“For everyone who partakes only of milk is unskilled in the word of righteousness, for he is a babe. But solid food belongs to those who are of full age, that is, those who by reason of use have their senses exercised to discern both good and evil.”
This passage clearly exposes (for those who have ear to hear) the fallacy and trap of routine sermonizing and teaching. But we need to be sure we recognize the word pictures the writer has chosen.
- Milk: Milk is a liquid processed by an animal or mother and fed to an infant who is unable to feed himself and whose digestive system is unable to digest solid food through its own function.
- Infant: No child is ever to remain in the infant stage of development but is intended to grow into adulthood and achieve something of value and benefit.
- Righteousness: Whatever is right, true and good in God’s eyes.
- Word: This is not referring to the written word but rather to the spoken word of God. The book of Hebrews was written between 64 and 68 a.d. and while “the oracles of God” (which phrase is used in the verse preceding the one we are now examining) does have reference in the New Testament to what we now call the Old Testament, the Greek word there rendered “oracles” (“logion” [ 3051 ]) refers to the spoken words of God and the Greek word rendered here as “word” (“logos” [ 3056 ]) has the primary meaning of something said. At the time the letter to the Hebrews was written, there was no such thing as a “New Testament” as we know it today. Nearly everything God was telling His people was by personal word, not primarily through intellectual, philosophical or “religious” teaching.
- Solid food: Whether cooked or raw, solid food is something which the person picks up, places in his mouth, chews, swallows and digests for himself.
- Adult: An adult is one who is able to perform at least the basic necessities of life for himself and with at least an adequate, functional level of emotional stability and personal responsibility.
- Senses: This is the spirit and soul of the person.
- Discern: This is a spiritual, not an emotional or intellectual activity.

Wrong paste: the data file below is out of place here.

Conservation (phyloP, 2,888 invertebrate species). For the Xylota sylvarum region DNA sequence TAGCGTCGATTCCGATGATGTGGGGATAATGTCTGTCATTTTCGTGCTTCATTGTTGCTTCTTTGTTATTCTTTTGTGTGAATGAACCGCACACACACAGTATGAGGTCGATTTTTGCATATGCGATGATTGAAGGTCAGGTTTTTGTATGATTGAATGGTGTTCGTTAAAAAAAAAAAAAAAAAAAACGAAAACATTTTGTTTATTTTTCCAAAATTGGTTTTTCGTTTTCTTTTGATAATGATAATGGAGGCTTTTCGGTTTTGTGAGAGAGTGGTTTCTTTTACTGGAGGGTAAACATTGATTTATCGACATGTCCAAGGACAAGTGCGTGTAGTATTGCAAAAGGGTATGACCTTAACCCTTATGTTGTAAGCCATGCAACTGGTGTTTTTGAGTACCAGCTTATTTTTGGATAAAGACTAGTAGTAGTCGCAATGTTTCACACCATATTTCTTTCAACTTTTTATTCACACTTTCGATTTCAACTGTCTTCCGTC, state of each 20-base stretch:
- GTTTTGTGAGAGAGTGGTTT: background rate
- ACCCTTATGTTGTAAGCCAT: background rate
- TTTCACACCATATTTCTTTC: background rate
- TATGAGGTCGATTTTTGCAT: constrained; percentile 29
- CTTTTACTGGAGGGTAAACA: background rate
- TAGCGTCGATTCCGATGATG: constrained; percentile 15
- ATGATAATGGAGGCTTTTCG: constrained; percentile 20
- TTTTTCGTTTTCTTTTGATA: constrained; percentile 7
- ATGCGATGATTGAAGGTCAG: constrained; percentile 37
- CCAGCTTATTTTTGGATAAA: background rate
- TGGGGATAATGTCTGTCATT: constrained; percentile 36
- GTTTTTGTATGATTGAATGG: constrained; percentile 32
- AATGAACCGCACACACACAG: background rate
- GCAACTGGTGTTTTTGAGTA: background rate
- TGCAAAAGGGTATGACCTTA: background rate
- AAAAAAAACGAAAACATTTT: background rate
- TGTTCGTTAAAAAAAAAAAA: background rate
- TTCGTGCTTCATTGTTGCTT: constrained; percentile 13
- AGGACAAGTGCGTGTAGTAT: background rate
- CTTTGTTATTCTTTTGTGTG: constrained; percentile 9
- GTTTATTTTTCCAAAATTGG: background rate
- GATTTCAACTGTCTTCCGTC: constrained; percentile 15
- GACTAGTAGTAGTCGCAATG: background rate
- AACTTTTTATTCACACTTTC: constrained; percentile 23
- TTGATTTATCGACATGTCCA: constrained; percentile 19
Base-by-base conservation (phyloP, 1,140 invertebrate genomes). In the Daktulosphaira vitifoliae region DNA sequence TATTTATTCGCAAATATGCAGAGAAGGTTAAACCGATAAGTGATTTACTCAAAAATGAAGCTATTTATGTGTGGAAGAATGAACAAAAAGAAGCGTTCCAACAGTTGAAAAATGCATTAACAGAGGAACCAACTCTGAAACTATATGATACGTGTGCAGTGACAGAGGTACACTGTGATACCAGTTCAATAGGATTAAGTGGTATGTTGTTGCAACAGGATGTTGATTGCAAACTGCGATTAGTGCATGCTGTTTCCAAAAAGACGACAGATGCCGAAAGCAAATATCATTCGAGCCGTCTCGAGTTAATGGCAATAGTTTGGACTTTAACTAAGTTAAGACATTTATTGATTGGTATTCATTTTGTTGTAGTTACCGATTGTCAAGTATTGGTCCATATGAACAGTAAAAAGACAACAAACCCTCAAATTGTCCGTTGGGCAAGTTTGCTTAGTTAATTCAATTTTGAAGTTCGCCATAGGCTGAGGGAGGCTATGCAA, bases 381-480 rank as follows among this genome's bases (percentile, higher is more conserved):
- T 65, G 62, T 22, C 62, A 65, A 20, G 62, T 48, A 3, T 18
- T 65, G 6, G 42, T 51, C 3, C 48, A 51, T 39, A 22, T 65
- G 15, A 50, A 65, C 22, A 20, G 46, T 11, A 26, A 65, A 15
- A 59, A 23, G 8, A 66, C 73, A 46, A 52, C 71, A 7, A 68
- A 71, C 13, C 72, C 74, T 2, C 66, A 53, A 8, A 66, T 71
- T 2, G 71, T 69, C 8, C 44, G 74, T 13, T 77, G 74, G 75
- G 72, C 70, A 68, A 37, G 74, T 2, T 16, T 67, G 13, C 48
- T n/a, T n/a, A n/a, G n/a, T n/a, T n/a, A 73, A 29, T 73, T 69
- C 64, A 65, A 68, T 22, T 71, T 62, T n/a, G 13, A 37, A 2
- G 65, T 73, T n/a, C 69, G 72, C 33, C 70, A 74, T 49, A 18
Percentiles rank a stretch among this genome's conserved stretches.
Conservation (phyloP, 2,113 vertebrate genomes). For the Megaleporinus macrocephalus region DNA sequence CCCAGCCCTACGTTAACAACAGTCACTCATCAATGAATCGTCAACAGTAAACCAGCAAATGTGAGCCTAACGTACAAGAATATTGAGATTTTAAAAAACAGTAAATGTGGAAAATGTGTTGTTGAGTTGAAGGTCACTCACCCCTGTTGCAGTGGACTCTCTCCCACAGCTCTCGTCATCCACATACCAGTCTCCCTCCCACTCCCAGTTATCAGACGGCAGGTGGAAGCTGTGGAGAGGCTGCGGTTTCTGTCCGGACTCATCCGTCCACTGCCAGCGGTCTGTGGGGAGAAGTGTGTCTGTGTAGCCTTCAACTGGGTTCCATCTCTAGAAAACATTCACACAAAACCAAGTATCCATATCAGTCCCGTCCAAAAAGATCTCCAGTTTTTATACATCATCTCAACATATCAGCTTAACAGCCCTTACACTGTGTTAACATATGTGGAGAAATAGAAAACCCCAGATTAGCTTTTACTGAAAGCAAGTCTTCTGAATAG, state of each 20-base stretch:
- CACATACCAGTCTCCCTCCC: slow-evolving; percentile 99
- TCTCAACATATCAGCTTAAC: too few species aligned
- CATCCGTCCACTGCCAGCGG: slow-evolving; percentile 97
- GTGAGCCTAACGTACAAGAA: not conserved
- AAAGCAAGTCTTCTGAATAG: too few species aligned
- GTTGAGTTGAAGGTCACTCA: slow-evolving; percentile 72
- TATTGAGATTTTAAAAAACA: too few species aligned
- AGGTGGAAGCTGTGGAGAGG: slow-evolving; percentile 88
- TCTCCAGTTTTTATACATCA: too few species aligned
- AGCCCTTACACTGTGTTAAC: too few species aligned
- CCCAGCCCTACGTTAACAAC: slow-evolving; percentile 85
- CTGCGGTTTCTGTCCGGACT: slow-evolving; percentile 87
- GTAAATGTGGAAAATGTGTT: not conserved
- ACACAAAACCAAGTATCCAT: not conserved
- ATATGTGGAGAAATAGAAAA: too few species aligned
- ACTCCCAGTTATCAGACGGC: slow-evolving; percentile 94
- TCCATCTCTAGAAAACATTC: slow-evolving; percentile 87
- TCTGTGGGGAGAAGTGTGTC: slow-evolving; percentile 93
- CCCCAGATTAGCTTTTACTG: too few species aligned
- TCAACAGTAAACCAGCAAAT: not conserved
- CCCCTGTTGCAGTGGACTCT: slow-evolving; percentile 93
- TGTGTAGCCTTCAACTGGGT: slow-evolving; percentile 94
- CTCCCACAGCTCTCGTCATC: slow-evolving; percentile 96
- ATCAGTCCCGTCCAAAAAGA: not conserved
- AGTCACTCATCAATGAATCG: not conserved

- Good and evil: This is not what is good and evil in one’s own opinion but rather what God declares to be good and evil. Anyone can practice what is good in one’s own eyes (the New Testament calls it lawlessness) but only those trained to discern God’s heart can practice righteousness (what is right in God’s eyes).
That we even have to review in such detail the basic truths of these word pictures is an indication of the depth of deception which is upon the people who claim to belong to Christ.
Let us consider then what the writer of Hebrews is telling us. The person who gains his spiritual knowledge and insight through the agency of another person is incapable of knowing what is right, true and good in God’s eyes. Because he has not interacted with God for himself he is not able to know what God requires of him nor by what principles and notions God would have him order his life. Instead, he is free to use his own ability to decide what is good and evil (the tree which caused all of man’s problems in the first place) and practice whatever “religion” he likes (as Cain attempted to do) all in the name of Christ.
Those who have obediently followed God wherever He has led them (usually this has meant abandoning the “church” and enduring some form of wilderness experience and training) are the who are better able to recognize what is good and evil in God’s eyes. Thus the routine sermonizing and teaching of the “church” can now be seen as a symptom and ingredient of the apostasy, the great falling away from the faith, and not, as we once believed, a part of the genuine way of Christ and God. And this is but one example. Those who are enamored with “church” and who routinely gain their “truth” through teachings have no ability to know what an abomination they really are in the sight of God.
Let he who has ears hear.
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